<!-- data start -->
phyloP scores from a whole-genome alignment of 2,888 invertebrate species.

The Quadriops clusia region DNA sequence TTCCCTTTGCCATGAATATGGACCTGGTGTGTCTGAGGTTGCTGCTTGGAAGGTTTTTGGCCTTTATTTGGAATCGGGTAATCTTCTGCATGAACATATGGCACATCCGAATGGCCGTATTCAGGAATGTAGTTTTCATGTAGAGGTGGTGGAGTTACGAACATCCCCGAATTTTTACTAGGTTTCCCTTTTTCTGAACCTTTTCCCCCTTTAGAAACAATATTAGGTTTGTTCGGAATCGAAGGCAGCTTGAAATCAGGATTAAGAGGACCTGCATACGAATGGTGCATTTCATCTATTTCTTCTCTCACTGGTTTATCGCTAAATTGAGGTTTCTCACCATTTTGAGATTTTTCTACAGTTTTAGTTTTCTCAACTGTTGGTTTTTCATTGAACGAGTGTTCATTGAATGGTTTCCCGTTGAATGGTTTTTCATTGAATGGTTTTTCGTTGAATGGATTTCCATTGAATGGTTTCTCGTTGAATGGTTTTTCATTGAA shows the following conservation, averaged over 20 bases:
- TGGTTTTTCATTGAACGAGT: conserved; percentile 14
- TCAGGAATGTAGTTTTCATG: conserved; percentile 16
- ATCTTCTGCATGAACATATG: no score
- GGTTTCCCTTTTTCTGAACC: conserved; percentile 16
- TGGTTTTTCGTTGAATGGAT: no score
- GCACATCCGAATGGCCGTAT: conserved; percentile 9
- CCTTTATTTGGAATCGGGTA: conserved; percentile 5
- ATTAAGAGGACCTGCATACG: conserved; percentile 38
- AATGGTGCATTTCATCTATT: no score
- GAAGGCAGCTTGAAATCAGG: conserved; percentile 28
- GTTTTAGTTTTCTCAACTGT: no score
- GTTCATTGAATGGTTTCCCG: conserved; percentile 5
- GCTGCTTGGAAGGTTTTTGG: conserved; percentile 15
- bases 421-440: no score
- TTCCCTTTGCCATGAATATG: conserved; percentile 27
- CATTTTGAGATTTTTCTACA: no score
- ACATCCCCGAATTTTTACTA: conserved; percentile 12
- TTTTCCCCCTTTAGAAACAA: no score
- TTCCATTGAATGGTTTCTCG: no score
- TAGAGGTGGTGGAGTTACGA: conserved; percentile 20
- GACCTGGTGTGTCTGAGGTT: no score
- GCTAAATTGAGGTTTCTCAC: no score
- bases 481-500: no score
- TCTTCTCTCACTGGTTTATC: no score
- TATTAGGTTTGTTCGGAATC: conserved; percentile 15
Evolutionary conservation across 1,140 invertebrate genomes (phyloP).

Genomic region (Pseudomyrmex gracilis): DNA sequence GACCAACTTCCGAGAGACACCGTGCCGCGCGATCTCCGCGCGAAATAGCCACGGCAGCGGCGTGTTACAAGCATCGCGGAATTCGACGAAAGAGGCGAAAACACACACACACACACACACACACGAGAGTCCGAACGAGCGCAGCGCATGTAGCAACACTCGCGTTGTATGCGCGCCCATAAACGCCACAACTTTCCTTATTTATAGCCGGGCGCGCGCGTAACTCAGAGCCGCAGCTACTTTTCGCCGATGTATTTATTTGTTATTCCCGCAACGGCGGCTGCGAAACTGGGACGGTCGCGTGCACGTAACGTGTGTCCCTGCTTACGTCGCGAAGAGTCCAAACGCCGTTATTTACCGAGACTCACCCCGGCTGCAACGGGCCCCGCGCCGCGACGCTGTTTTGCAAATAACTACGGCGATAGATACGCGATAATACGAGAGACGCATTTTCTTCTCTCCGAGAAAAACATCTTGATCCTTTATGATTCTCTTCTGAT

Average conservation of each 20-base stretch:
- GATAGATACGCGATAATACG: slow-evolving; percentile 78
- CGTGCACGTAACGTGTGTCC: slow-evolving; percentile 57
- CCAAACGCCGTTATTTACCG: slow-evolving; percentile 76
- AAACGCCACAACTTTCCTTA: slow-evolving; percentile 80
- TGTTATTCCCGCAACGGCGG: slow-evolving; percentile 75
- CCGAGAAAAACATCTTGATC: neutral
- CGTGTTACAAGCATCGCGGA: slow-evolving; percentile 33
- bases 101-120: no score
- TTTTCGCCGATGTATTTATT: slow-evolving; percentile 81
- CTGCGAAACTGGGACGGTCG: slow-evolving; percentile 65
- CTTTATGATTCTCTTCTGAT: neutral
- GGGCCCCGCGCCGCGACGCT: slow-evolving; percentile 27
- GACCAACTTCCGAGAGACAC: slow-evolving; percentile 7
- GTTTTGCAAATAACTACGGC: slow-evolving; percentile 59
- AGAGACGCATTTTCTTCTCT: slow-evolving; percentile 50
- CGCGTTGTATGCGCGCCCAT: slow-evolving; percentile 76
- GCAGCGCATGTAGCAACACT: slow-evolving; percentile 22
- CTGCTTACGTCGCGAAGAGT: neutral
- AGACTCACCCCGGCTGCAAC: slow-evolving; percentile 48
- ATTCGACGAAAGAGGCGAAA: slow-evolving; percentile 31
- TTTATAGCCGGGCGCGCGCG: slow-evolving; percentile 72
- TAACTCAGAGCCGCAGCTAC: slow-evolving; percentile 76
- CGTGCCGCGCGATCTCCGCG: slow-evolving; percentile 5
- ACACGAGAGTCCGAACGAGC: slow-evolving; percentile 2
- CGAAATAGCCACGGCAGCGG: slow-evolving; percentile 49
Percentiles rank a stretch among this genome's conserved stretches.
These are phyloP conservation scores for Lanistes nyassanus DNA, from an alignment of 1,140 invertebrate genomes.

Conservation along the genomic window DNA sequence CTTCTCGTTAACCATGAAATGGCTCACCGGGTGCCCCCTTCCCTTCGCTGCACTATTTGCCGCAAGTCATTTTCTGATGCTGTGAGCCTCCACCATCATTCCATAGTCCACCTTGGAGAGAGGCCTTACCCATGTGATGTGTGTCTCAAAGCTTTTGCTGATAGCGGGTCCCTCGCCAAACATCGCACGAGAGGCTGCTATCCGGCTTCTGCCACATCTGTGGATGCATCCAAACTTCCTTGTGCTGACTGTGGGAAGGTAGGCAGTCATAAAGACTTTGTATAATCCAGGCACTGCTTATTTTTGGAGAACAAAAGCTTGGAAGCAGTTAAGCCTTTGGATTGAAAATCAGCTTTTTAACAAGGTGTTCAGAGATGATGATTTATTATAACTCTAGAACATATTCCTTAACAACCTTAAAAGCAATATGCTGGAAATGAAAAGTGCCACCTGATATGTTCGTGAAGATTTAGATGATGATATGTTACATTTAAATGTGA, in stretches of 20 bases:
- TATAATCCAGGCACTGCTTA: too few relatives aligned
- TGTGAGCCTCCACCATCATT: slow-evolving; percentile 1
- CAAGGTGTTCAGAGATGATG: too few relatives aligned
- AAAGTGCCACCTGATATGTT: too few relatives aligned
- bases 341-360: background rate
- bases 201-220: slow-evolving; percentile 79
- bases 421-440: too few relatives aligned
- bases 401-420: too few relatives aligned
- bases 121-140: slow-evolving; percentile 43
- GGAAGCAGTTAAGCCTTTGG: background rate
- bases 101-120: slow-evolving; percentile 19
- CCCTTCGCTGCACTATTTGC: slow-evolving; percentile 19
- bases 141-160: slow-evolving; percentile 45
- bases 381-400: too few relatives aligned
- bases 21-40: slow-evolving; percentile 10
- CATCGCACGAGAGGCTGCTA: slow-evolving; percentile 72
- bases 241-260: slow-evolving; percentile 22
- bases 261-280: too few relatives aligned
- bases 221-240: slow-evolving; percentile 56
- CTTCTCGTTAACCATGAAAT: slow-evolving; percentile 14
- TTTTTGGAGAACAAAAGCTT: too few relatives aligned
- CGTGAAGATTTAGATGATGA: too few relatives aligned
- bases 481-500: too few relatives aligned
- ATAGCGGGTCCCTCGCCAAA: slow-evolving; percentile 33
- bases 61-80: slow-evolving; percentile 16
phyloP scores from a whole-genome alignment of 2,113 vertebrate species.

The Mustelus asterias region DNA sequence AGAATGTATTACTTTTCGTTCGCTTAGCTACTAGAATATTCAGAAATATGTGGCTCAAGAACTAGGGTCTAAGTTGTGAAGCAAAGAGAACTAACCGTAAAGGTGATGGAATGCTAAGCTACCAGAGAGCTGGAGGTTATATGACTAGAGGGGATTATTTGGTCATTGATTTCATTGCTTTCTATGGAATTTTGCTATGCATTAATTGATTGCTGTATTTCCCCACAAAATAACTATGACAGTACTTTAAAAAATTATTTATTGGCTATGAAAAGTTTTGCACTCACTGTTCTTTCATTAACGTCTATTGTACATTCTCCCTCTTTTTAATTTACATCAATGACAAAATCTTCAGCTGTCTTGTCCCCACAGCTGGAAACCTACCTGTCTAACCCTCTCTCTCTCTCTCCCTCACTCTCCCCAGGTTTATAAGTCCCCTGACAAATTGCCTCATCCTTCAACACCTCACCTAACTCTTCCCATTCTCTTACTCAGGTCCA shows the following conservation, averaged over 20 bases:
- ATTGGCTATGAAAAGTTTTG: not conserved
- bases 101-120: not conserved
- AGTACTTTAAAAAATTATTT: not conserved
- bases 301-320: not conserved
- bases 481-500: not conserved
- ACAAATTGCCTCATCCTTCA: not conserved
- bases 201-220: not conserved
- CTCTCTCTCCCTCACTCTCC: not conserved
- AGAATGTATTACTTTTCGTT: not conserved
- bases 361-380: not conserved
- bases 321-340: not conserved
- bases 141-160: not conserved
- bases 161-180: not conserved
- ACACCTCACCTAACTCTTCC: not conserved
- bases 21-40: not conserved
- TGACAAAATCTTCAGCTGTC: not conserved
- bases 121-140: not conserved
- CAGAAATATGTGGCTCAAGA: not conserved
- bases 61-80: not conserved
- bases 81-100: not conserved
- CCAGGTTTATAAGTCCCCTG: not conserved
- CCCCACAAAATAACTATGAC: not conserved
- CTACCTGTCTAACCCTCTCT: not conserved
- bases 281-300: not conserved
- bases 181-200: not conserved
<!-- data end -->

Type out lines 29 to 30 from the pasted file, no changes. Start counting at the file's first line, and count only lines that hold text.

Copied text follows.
Genomic region (Pseudomyrmex gracilis): DNA sequence GACCAACTTCCGAGAGACACCGTGCCGCGCGATCTCCGCGCGAAATAGCCACGGCAGCGGCGTGTTACAAGCATCGCGGAATTCGACGAAAGAGGCGAAAACACACACACACACACACACACACGAGAGTCCGAACGAGCGCAGCGCATGTAGCAACACTCGCGTTGTATGCGCGCCCATAAACGCCACAACTTTCCTTATTTATAGCCGGGCGCGCGCGTAACTCAGAGCCGCAGCTACTTTTCGCCGATGTATTTATTTGTTATTCCCGCAACGGCGGCTGCGAAACTGGGACGGTCGCGTGCACGTAACGTGTGTCCCTGCTTACGTCGCGAAGAGTCCAAACGCCGTTATTTACCGAGACTCACCCCGGCTGCAACGGGCCCCGCGCCGCGACGCTGTTTTGCAAATAACTACGGCGATAGATACGCGATAATACGAGAGACGCATTTTCTTCTCTCCGAGAAAAACATCTTGATCCTTTATGATTCTCTTCTGAT

Average conservation of each 20-base stretch: